The combination produced a new experience last week – the video game Little Matter–a central exhibit at the NEXIS Lab #FutureFriday event. Jay Getman and Alexander Krapf, both sophomores at the iSchool, collaborated to make their own video game based on visual programming. Our very own Syracuse University Chancellor, Kent Syverud was there, and even took the game for a spin.
What is an Arduino controller?
In simple terms, Arduino provides an open-source controller with an empty chip that is programmed to a certain game or program. The controller, also known as the Esplora game controller, looks primitive to any average onlooker. But to these two students, it was an opportunity.
With this new video game, Alexander was able to program the controller with VVVV, a rapid prototyping and development program, to make it compatible with the video game. Alexander says he prefers working with Arduino because of the freedom it offers; he is not restricted to any game console or software.
Old School Inspiration
Asked to talk more about their video game concepts, Jay and Alexander say they get their inspiration from video games of the 1980s and the ’90s. Little Matter was born out of a curiosity about using space as an environment for creativity. (Think of an ’80s game with a 21st-century rendition.) The game is coded in a structure of C#, represented visually through a series of connected nodes and boxes. Each node and box has a code assigned.
Collectively, Jay and Alexander worked on the video game for 25 to 30 hours per week. Remarkably, though, the game took only about a week to develop. (They may have developed a great video game, but did they go to class?)
All joking aside, the pair demonstrated their game at #FutureFriday to positive feedback and good player experiences. However, since the game is only in beta right now, the pair plan to upgrade the existing Little Matter version with improvements and final touches.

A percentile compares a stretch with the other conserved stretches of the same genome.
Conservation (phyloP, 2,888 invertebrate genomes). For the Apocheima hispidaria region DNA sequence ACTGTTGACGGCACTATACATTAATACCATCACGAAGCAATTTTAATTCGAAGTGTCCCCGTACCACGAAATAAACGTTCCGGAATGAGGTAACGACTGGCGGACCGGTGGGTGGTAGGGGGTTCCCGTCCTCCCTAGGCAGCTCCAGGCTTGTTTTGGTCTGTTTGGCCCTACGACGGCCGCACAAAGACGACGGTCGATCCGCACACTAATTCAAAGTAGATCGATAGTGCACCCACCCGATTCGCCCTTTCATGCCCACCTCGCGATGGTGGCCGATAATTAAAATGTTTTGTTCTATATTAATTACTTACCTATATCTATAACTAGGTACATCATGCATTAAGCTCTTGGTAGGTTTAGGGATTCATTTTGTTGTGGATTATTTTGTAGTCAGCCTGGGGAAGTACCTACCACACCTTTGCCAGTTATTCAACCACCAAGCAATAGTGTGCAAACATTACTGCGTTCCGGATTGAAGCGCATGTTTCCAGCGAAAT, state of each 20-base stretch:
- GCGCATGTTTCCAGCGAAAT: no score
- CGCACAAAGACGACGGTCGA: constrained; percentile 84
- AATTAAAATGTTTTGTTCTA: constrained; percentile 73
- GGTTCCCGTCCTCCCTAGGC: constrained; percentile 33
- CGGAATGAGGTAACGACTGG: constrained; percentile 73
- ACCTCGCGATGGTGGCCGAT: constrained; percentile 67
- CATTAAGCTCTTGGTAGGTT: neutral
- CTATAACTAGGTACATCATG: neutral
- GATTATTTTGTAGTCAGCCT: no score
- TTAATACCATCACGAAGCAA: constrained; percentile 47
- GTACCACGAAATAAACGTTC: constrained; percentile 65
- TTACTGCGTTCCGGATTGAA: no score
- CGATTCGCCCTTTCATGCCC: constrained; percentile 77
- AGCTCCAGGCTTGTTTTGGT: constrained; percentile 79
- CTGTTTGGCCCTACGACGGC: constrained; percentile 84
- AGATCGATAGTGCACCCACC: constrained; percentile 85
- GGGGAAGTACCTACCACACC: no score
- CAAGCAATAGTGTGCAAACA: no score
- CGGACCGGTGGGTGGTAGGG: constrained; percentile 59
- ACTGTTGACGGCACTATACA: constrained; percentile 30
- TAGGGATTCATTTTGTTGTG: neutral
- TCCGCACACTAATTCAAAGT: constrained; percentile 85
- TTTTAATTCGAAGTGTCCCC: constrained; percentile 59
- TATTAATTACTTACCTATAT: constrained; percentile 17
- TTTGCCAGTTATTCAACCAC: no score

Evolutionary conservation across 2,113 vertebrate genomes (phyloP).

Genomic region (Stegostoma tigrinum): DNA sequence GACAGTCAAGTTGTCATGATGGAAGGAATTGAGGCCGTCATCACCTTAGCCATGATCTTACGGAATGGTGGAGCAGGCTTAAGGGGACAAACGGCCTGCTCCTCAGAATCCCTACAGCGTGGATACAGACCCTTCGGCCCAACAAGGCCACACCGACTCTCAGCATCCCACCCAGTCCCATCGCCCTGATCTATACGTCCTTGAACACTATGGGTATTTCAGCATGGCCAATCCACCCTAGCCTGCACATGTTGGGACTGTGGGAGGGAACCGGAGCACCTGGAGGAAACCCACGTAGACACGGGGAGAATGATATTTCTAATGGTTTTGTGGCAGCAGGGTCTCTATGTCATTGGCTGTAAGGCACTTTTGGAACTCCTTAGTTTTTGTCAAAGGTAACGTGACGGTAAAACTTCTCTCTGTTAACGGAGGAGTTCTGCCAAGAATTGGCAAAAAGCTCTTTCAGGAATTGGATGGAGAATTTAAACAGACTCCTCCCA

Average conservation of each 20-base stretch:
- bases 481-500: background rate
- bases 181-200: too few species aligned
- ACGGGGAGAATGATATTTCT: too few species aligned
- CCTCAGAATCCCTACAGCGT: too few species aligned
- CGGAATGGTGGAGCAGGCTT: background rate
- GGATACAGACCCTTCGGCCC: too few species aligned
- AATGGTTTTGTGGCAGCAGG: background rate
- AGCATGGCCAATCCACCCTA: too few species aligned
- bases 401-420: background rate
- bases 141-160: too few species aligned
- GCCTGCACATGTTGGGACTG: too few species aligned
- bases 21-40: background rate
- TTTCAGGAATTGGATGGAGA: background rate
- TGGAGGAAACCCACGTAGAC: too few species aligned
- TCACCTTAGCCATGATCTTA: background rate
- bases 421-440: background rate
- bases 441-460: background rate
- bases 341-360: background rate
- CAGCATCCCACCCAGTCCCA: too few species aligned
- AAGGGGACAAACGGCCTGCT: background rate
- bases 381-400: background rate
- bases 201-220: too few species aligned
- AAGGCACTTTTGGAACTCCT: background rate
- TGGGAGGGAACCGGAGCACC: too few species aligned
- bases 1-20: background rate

It came as a surprise to me that Jay and Alexander were working together on such a large, ongoing project. Roommates since freshman year, the pair are friends of mine. They told me they like to work together because each person brings something different to the task. I asked them how each contributes, and they responded:
“We both see the end result and what it could be, yet we approach the same goal from two vastly different directions. Alexander often starts with the minute details and pieces them together one at a time. Jay usually begins with a broad sense and works to focus it. We eventually meet somewhere in the middle. You could say that Jay asks, ‘how does this work,’ while Alexander thinks about how it should work.”
Learning Criteria for Building
This dynamic duo plans to make more video games in the future, they say. Even though they don’t have a new project at the moment, they are working to develop learning goals and criteria for any future efforts. That’s because they see games as a great proof-of-concept, both common and foreign. And they share the objective, capacity, and ability to learn by pushing the development of new interfaces.
Jay and Alexander can often be found in the NEXIS Lab, on the third floor of Hinds Hall at the iSchool. As passionate gamers, I’m sure you’ll find them more than glad to talk about their upcoming ideas and projects.
Want to learn more about NEXIS projects and how to get involved? Check out the Starship NEXIS website.